On the “all classes” list you will see earlier lectures and materials your instructor has posted for you to read for upcoming classes.

To download a lecture you have missed: 
  • go to your unit page in Moodle
  • click on “Learning Capture” 
  • select 'all classes' for your unit
  • click the class you wish to download
  • click on the video icon and selecting 'download original'. 
Please note, you will not be able to download a lecture if your lecturer has disabled downloads for your unit. If he or she has, the Learning Capture link will be “greyed out”. If this is the case, check with your lecturer whether online lectures will be available in the future.

Please check the Learning Capture help site if you have trouble downloading your lecture or using the features of the new system.



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1 August 2016

Avoid assignment delays: get moving with effective preparation

So you’ve settled into the start of semester and have discovered all the assignment tasks you’ll need to complete in the next couple of months. Sometimes it can feel like you just don’t know where to start, or need to keep reading before you can start writing, or maybe you just start writing straight away on whatever you can think of. Don’t fall into these traps - good assignment writing needs good preparation. Here are some tips to get you pumping out your assignments effectively from Learning Skills Adviser, Emma Price.



  1. notes-514998_1920.jpgAnalyse your task

The first step in any assignment is to make sure you clearly understand what it is asking you to do. You may think you’ve got the idea from a quick read over, but you could miss out on some important details or misunderstand the question if you don’t spend a bit of time on task analysis. Comprehensively covering what is asked will usually add more marks onto your grade. Here’s some pointers to get you started: 

  • Think about whether or not you understand all of the terms involved - what might you need to look up?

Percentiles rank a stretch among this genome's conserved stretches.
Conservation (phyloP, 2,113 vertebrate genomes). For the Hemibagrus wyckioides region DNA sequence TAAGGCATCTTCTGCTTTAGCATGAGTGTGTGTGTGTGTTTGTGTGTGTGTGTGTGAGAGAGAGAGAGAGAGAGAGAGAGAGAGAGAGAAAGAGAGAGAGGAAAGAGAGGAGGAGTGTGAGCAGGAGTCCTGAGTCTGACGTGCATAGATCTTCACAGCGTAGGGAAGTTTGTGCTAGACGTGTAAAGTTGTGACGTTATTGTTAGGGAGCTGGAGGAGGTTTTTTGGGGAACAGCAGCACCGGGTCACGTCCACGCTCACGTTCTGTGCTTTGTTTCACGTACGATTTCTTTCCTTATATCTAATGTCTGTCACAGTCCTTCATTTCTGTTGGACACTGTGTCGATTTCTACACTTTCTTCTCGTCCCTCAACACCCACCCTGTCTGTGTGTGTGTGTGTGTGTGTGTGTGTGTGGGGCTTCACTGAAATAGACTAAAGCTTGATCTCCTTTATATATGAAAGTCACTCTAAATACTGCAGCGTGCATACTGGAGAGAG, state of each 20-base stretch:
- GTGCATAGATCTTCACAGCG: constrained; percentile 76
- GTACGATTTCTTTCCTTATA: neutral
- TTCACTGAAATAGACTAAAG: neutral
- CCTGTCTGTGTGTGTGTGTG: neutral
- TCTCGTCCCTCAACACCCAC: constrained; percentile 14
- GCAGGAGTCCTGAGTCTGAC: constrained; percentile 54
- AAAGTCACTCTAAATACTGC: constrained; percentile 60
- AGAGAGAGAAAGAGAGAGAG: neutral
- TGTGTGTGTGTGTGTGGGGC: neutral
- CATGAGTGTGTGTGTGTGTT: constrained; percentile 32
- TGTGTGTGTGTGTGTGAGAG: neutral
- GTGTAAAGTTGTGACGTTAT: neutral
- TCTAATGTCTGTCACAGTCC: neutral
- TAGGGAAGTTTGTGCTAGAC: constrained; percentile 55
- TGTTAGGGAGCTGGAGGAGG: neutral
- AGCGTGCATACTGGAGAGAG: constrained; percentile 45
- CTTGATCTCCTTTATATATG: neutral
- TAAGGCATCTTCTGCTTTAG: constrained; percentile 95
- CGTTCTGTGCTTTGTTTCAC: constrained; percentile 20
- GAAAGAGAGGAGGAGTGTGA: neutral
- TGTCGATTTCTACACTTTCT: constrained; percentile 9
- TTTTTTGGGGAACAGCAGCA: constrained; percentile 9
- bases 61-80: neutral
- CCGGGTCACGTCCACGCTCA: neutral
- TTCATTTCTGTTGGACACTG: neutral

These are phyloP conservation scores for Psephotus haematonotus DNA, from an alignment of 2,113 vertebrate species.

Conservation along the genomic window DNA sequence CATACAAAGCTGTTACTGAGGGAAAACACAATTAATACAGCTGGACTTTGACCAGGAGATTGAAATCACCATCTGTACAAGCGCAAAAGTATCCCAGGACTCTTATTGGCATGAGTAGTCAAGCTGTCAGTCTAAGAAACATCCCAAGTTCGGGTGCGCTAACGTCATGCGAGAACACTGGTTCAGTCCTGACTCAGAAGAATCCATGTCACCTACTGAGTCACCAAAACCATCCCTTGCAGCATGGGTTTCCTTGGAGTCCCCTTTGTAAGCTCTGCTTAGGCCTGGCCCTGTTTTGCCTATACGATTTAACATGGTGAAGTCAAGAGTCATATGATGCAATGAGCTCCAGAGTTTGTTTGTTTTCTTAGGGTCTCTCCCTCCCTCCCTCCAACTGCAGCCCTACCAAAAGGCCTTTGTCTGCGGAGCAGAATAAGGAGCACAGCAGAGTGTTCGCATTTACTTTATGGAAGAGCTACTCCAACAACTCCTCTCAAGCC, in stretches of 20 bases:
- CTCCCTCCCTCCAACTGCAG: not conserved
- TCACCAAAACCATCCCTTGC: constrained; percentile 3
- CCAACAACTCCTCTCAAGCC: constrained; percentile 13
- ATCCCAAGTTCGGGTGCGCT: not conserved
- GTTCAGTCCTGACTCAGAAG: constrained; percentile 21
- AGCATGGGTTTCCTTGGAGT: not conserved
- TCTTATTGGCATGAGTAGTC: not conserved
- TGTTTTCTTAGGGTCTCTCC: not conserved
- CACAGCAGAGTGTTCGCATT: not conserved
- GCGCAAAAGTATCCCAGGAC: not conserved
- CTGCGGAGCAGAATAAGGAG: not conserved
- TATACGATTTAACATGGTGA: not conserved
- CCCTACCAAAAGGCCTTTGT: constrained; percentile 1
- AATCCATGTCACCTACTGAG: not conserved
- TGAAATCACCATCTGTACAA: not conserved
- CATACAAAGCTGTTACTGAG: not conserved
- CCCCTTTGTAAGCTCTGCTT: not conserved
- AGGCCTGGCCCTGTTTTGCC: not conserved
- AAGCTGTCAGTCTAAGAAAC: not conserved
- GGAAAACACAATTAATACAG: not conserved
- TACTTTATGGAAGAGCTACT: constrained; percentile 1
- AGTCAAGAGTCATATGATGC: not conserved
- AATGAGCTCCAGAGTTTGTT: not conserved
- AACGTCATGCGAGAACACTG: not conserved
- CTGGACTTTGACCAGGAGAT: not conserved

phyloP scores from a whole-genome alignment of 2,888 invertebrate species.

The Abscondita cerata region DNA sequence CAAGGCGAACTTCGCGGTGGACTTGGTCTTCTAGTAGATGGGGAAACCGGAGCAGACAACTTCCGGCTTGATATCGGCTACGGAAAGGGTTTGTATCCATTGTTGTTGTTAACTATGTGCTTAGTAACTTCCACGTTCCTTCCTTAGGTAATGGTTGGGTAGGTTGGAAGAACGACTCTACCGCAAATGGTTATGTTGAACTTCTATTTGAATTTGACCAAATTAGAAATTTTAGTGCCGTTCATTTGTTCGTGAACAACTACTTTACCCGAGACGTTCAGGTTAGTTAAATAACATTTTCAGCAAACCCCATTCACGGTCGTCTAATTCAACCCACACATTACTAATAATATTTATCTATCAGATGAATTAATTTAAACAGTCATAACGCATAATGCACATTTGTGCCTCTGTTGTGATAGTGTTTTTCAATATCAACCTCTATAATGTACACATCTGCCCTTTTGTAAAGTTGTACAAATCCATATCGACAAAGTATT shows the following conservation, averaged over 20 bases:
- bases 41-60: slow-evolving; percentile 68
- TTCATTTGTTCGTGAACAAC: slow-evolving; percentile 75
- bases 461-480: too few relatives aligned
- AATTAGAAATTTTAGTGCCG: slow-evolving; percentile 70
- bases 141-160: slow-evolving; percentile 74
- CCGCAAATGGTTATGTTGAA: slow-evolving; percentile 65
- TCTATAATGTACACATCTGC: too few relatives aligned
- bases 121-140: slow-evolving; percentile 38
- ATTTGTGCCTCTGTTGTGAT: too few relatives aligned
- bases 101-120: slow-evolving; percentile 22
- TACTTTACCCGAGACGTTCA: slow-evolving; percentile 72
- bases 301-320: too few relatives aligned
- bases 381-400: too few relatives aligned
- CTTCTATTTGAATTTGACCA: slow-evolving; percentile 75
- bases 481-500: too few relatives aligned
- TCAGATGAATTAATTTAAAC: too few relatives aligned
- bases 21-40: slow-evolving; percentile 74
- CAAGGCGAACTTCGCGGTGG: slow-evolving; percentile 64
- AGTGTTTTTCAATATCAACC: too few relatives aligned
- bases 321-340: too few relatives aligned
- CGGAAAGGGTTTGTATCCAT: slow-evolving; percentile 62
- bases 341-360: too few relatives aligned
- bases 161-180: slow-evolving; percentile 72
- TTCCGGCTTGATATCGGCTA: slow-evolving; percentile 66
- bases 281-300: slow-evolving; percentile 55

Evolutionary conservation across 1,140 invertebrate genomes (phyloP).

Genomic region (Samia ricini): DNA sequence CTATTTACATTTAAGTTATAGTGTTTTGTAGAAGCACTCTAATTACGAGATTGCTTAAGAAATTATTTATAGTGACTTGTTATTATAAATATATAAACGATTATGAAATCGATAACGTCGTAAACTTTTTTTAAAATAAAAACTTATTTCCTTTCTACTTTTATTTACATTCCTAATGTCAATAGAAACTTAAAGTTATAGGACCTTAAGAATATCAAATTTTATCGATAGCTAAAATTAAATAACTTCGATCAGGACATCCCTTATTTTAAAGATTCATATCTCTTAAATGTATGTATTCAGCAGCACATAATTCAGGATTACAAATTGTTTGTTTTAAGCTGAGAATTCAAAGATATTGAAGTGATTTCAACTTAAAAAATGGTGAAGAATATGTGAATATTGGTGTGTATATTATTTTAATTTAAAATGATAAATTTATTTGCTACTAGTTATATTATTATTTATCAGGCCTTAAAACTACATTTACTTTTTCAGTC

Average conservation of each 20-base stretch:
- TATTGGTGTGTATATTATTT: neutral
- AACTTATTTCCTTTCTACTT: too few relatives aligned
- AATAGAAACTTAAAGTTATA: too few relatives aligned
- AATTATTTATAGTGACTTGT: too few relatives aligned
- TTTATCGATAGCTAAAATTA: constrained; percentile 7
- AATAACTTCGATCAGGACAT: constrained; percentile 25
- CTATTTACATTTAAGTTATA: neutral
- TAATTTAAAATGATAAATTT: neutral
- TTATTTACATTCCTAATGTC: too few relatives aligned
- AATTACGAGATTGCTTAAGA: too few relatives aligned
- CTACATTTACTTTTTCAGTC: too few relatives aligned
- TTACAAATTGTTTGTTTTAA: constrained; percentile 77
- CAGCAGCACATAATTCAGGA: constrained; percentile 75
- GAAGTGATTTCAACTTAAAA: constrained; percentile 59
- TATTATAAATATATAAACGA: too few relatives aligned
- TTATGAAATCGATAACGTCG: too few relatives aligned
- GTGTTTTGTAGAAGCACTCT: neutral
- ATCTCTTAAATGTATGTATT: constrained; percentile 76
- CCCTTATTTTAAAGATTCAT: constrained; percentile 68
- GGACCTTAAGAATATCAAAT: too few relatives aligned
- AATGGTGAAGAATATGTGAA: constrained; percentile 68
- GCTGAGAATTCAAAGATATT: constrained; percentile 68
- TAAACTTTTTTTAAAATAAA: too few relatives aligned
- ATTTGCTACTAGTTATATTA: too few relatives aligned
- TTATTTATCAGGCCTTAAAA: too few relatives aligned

• You should highlight or scribble on the task itself for words or phrases that give you direction (what you need to do), content (topic or context) and limits (to set the required scope).

As you complete your assignment, you should always return to the task to make sure you are answering the topic and sticking to what was asked.

  1. Brainstorm and plan

Now that you understand what you need to do, a good next step is to spend a bit of time brainstorming. You might like to try creating a mindmap or just jotting down your thoughts on a page to record your ideas as you go.

  • What do you already know about this topic? What knowledge gaps will you need research?
  • How does this task fit into what you’ve covered in class?
  • What is your initial position towards the task? How will you approach what it is asking you to do?

This brainstorm is a great way to develop a plan. With your task analysis and initial thoughts on the topic, you can plot out how you will complete the assignment. This could be a skeleton structure outline noting down what the main sections or paragraphs should cover, or just some broad headings and subheadings of the areas you want to find out more about. You may want to write your approach or argument at the top of the page to keep you on track in your plan. Remember: this plan is not set in stone and you should adapt it as you do more research and start writing - but always make sure you are answering what the task is asking you to do!

You may also want to plot out a timeline between now and the due date to keep you on track with your research and writing.

  1. Research

Using your thoughts from your brainstorm and initial plan, it should now be pretty clear where you are headed and what you need to research for your assignment. Remember: 

  • Google is not the answer.